Nebraska Gov. Pete Ricketts detailed plans Friday morning on the state’s schools reopening this fall. Ricketts was joined Nebraska Department of Education Commissioner Matthew Blomstedt at the 9:00 a.m. news conference in Lincoln. Ricketts began by applauding Nebraskans for social distancing and said hospital bed capacity is up. He reminded everyone to wear masks when grocery shopping and spending time indoors. “If both parties are wearing a mask and they are closer than six feet, the risk of spreading the virus decreases,” he said.
Ricketts also reminded people to sign up for testnebraska.com
The governor said there will be a number of press briefings leading up to kids returning to school in the fall. “It’s important that we get kids back in the classrooms,” he said. “Distance learning for some students is not going to be effective.” Ricketts also said kids returning to the classrooms is important from a mental health aspect. “Social isolation is not good for kids,” he said.
Ricketts said schools contribute to an active lifestyle and make sure kids get important nutrition. Ricketts asked that parents be “patient and gracious” and work with principals and superintendents.
“As we look at ringing kids back, it’s going to be a building by building decision, and some of these decisions are going to be very difficult,” he said. “We ask for parents to work together with their schools.”
Ricketts said it will be up to individual schools whether they return to classrooms or not. “This is a pandemic that we have not experienced our country, in over a century, we’re all learning our way through this,” he said. Blomstedt said education officials have been working with individual districts to put together guidance for officials as they decide how to return to school.
He described different districts COVID-19 risks being monitored in a green, yellow, orange and red capacity. Green will allow students to proceed as normal, while red would return districts back to at-home learning.
“If you’re in the green largely you’re in a good position to be able to run schools in a full capacity perspective. We believe if you’re essentially in the yellow, you’re able to run schools in a capacity that wants you to be cautious, make sure that you have all of the appropriate PPE and that there’s an opportunity to maintain social distancing. As you approach an orange, for instance, you start to have to have concerns whether or not you can be at full capacity and red is essentially that you’re back to a position where you should be remote learning completely. So schools have been building their plans along those lines really looking at ways that they can ultimately open up safely and do that well, but there’s much more work to do,” he said.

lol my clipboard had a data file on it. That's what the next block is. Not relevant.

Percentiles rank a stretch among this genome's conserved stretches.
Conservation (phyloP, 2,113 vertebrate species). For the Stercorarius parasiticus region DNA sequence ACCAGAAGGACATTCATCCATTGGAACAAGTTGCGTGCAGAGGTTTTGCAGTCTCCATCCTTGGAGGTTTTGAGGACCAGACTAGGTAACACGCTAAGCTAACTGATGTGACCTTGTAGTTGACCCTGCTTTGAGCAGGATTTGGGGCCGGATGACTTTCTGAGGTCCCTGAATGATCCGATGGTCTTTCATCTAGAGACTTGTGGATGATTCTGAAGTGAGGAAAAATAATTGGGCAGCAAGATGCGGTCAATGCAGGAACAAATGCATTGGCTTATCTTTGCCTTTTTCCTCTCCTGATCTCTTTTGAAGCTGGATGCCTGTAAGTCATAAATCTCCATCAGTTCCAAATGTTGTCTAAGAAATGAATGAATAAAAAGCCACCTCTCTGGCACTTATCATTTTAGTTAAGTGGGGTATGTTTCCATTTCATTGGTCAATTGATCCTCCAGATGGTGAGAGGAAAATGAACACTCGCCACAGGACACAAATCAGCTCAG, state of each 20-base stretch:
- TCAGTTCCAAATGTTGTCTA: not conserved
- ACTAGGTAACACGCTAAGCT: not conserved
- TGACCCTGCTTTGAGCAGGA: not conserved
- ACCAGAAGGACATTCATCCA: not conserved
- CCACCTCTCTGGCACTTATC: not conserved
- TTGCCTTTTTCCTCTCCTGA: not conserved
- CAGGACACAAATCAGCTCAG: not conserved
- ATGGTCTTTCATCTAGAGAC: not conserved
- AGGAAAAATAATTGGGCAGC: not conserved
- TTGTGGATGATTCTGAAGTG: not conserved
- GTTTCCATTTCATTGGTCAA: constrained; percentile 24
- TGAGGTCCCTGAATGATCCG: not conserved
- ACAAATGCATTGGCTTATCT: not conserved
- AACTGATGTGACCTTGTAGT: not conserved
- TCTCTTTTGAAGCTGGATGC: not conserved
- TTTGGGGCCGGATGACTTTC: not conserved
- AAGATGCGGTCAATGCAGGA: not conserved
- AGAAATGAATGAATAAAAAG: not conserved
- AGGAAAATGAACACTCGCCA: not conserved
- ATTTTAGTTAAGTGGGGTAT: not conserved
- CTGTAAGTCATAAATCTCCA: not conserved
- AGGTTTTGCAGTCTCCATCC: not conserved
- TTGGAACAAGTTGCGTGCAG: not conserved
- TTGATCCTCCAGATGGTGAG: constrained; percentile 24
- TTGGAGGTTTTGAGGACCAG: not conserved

“Having students in schools is absolutely critical,” Blomstedt said, agreeing with Ricketts.
CEO of Nebraska Department of Health and Human Services Danette Smith announced that DHHS has awarded Federally Qualified Health Centers a grant of $5 million that will go toward with case management for health care of patients, expanding testing and contact tracing, and stabilizing health care’s infrastructure.
During the question and answer portion, Ricketts said he would not require Nebraskans to wear masks in public because he trusts all people to “do the right thing.”
“Generally local health departments have to check in with us and so they’re not going to be able to make those mandates without us,” he said. “We’d like to make this a collaborative process, but we’re working with our local public health departments on this. I encourage them to continue to educate people with regard to when you should use a mask, if you’re going to be closer than six feet, in an enclosed space, that’s when you should use a mask. But we’re not going to mandate it,” he said.
Asked why schools were closed in March but are being encouraged to reopen in the fall, Ricketts said we are in a much different place than before.
“In March, there was a lot we didn’t know about the virus. Now we know for example, there’s still a lot we don’t know, but the research shows that younger kids are not as impacted by the coronavirus, that they don’t tend to transmitted as much, so we know a little bit more from that standpoint. We also have much greater resources with what was the response so for example that we were referring to was really because we didn’t have the testing, to be able to know. And that was a kind of a rule of thumb, we used to be able to understand what might have community spread. We’re in a very different situation now with regard to the resources we have with regard to testing,” he said.